Amnesty International Group 22 Pasadena/Caltech News
Volume XXIV Number 8, August 2016

  Tuesday, September 13, 7:30 PM. Letter 
writing meeting at Caltech Athenaeum, corner 
of Hill and California in Pasadena. In the 
summer we meet outdoors at the "Rath al 
Fresco," on the lawn behind the building. This 
informal gathering is a great way for 
newcomers to get acquainted with Amnesty.
  Sunday, September 18, 6:30 PM,.  Rights 
Readers Human Rights Book Discussion group. 
This month we read "Just Mercy" by Bryan 
  Thursday, September 22, 7:30 PM. Monthly 
Meeting. We meet at the Caltech Y, Tyson 
House, 505 S. Wilson Ave., Pasadena. (This is 
just south of the corner with San Pasqual. 
Signs will be posted.) We will be planning our 
activities for the coming months. Please join 
us! Refreshments provided. 


Hi everyone

Hope everyone has had a good summer 
(although it's not over yet!).  We're back from 
the "Grand Tour" and back to the workday 
grind! I have a new position working with the 
Visually Impaired program at a site in 

Please note we start our monthly meetings again 
in September after taking a summer hiatus.  
Come ready to work on actions for our POC 
Narges and others!
Con Carino, Kathy

Next Rights Readers meeting: 
Sunday, Sept. 18 
 6:30 PM
Vroman's Bookstore
695 E. Colorado Blvd

Just Mercy

by Bryan Stevenson

The New York Times Sunday Book Review
By TED CONOVER OCT. 17, 2014
"Just Mercy" by Bryan Stevenson

The electric chair at Sing Sing prison in Ossining, N.Y., in 
1953. Credit Associated Press

Unfairness in the Justice system is a major theme 
of our age. DNA analysis exposes false 
convictions, it seems, on a weekly basis. The 
predominance of racial minorities in jails and 
prisons suggests systemic bias. Sentencing 
guidelines born of the war on drugs look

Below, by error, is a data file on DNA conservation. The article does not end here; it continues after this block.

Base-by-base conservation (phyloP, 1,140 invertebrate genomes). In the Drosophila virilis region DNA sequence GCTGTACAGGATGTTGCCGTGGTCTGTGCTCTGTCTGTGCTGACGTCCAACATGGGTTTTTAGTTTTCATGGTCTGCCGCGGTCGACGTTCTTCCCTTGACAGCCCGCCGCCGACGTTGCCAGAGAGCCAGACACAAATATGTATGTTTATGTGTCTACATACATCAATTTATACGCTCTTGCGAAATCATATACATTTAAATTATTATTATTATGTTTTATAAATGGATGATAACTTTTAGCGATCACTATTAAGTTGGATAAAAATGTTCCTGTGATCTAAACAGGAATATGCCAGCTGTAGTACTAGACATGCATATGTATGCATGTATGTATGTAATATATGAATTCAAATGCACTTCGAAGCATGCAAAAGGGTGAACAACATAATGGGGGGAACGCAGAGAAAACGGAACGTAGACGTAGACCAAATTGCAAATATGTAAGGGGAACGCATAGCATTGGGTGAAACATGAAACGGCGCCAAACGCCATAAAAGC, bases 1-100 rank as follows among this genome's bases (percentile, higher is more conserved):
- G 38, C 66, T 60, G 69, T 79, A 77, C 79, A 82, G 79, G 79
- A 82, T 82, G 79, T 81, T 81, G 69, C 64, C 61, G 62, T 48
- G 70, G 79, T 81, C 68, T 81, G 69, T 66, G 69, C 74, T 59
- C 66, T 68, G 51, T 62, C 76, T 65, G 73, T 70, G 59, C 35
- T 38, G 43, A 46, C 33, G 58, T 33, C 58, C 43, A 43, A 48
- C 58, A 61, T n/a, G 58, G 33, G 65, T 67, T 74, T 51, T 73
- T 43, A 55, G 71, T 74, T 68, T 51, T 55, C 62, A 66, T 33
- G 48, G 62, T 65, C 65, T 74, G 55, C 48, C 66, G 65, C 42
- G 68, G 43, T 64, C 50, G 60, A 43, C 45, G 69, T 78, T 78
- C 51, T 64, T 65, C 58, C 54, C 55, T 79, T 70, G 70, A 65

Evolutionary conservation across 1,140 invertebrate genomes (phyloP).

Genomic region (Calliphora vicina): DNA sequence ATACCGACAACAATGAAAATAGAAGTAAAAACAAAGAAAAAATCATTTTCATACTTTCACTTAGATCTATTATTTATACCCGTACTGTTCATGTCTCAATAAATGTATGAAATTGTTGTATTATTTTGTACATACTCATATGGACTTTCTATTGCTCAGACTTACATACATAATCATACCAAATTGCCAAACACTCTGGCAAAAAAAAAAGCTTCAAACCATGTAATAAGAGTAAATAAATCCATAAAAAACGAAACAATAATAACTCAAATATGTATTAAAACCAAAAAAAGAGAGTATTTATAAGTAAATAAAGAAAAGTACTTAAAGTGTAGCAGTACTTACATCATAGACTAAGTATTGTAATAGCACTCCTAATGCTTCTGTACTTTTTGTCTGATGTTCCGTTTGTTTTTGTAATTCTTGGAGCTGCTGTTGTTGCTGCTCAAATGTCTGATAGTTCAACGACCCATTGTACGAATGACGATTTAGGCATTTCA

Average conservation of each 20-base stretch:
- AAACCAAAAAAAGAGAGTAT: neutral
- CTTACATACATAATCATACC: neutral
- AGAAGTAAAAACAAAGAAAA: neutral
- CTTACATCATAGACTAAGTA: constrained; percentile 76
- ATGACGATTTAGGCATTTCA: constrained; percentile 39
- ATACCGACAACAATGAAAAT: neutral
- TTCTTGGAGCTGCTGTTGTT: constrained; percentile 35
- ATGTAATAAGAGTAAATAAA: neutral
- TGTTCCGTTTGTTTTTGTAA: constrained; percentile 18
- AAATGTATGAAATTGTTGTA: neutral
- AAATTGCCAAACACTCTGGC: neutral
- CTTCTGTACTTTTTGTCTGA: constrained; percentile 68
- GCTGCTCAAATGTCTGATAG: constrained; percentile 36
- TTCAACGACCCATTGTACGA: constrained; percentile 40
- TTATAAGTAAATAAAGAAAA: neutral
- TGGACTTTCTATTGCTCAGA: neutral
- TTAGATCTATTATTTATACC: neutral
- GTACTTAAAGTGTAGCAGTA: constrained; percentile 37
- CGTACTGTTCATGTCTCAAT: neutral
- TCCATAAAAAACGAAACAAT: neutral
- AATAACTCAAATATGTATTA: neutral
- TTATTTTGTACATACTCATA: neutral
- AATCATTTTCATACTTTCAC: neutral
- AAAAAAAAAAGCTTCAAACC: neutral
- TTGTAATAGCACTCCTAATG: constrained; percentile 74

increasingly draconian. Studies cast doubt on 
the accuracy of eyewitness testimony. Even the 
states that still kill people appear to have 
forgotten how; lately executions have been 
botched to horrific effect.

This news reaches citizens in articles and 
television spots about mistreated individuals. 
But "Just Mercy," a memoir, aggregates and 
personalizes the struggle against injustice in the 
story of one activist lawyer.

Bryan Stevenson grew up poor in Delaware. His 
great-grandparents had been slaves in Virginia. 
His grandfather was murdered in a Philadelphia 
housing project when Stevenson was a teenager. 
Stevenson attended Eastern College (now 
Eastern University), a Christian institution 
outside Philadelphia, and then Harvard Law 
School. Afterward he began representing poor 
clients in the South, first in Georgia and then in 
Alabama, where he was a co-founder of the 
Equal Justice Initiative.

 "Just Mercy" focuses mainly on that work, and 
those clients. Its narrative backbone is the story 
of Walter McMillian, whom Stevenson began 
representing in the late 1980s when he was on 
death row for killing a young white woman in 
Monroeville, Ala., the hometown of Harper Lee. 
Monroeville has long promoted its connection to 
"To Kill a Mockingbird," which is about a black 
man falsely accused of the rape of a white 
woman. As Stevenson writes, "Sentimentality 
about Lee's story grew even as the harder truths 
of the book took no root." Walter McMillian had 
never heard of the book, and had scarcely been 
in trouble with the law. He had, however, been 
having an affair with a white woman, and 
Stevenson makes a persuasive case that it made 
McMillian, who cut timber for a living, 
vulnerable to prosecution.

McMillian's ordeal is a good subject for 
Stevenson, first of all because it was so